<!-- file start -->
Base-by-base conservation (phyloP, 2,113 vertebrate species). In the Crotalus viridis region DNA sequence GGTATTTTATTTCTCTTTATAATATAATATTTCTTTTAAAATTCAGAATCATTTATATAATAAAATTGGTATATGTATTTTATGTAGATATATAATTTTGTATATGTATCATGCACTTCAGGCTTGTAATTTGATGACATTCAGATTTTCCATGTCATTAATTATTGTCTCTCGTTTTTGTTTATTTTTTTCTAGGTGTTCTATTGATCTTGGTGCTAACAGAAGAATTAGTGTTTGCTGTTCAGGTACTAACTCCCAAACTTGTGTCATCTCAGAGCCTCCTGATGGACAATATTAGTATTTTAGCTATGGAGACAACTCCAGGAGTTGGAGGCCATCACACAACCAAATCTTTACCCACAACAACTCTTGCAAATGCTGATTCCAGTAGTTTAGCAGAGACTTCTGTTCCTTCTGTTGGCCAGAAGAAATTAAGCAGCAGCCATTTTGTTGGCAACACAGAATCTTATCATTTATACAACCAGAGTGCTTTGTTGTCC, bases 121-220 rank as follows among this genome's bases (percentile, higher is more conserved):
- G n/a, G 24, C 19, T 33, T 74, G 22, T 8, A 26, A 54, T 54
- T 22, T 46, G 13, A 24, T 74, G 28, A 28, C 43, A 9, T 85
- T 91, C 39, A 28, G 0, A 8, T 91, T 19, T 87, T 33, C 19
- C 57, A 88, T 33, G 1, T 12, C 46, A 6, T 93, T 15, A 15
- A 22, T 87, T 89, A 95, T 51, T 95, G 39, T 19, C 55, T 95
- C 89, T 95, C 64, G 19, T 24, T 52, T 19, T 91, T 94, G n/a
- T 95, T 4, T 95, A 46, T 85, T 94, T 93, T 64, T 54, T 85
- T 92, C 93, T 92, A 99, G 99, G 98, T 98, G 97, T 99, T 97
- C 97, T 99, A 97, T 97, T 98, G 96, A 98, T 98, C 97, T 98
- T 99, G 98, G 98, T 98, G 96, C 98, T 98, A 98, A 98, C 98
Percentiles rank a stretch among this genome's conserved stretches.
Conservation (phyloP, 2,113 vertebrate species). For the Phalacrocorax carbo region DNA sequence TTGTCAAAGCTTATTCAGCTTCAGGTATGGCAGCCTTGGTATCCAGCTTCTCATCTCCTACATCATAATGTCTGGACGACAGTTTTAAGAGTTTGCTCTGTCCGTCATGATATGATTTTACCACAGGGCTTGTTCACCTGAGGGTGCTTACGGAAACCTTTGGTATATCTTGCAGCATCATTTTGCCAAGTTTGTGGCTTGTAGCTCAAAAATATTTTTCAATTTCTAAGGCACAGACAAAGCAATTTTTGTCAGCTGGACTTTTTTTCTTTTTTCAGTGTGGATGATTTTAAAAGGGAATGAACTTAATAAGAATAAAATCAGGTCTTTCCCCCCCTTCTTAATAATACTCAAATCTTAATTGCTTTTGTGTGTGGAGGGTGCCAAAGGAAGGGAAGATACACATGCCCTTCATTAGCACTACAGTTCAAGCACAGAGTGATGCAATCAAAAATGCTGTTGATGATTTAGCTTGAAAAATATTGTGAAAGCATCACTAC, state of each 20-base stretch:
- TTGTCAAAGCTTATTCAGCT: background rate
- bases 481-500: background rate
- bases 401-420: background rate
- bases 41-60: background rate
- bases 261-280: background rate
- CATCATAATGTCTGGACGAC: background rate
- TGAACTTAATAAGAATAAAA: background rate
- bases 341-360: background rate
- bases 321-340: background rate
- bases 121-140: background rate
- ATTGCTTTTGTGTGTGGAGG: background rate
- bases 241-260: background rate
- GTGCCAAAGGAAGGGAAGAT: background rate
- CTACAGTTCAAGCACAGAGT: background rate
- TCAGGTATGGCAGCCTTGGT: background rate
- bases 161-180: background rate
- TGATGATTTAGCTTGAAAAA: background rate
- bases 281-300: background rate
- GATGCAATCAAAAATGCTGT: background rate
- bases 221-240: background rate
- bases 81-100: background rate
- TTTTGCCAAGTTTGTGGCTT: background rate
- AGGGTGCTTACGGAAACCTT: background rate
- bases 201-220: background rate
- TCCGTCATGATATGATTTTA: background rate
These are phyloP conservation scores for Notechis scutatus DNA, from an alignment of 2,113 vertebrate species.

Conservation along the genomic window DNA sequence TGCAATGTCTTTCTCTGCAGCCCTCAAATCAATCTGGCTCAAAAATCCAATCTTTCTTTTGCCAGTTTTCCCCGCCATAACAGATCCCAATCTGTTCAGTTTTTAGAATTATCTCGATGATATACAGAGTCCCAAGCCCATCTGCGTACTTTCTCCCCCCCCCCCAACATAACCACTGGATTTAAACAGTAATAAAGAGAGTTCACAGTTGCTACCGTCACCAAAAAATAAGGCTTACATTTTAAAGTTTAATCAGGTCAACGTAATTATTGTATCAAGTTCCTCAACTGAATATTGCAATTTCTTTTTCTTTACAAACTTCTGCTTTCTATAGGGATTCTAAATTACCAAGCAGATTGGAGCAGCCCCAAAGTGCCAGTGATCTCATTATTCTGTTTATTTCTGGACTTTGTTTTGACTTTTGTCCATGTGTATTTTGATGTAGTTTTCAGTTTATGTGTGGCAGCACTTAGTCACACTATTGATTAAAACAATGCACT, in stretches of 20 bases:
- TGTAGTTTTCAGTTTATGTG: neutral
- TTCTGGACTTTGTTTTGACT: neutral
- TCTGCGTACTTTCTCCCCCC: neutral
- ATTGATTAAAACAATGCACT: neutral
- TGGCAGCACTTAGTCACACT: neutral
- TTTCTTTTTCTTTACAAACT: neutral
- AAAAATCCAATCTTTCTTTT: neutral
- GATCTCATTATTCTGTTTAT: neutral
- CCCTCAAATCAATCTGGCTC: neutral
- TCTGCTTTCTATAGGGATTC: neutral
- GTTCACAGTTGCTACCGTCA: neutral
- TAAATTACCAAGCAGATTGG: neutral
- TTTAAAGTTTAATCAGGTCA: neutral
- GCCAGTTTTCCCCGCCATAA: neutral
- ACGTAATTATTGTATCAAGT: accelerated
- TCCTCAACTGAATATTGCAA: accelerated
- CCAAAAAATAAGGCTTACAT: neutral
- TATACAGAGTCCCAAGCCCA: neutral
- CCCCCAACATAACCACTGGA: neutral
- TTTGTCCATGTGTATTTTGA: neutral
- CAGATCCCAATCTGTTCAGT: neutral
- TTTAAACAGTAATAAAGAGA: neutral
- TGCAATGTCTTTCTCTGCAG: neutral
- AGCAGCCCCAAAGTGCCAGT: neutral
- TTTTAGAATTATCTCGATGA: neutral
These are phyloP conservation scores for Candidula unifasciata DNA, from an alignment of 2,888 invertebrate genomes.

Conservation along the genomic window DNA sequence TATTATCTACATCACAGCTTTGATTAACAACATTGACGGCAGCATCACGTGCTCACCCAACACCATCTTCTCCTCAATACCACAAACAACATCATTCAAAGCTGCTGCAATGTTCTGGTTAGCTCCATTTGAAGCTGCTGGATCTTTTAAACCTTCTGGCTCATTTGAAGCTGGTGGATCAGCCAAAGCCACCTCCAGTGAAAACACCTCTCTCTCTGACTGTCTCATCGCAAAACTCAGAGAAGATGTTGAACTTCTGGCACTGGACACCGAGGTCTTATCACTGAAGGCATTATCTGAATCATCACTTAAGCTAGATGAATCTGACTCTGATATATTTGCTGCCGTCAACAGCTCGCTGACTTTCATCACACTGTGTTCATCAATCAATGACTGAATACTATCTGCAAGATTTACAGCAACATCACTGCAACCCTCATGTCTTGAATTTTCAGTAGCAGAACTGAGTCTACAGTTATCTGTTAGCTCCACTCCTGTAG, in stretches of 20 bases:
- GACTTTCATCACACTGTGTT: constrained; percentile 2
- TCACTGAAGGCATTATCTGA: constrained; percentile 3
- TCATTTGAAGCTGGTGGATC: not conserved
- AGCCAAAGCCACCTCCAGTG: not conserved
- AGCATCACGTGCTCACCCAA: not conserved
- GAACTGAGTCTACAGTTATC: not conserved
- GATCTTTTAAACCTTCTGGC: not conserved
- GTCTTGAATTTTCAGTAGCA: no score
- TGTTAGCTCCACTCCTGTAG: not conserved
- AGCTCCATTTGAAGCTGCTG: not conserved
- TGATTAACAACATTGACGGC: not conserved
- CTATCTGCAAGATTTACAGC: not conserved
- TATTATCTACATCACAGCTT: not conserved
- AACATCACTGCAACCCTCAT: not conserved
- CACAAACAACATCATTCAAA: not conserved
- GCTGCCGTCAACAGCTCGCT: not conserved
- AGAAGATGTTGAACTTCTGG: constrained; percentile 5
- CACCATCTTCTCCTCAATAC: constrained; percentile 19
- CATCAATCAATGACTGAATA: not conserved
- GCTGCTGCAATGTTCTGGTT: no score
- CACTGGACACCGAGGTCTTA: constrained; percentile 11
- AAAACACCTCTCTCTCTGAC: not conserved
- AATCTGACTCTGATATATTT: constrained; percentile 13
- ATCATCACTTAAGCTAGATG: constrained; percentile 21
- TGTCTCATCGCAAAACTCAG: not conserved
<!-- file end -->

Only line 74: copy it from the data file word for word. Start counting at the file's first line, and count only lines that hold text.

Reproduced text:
- GATCTTTTAAACCTTCTGGC: not conserved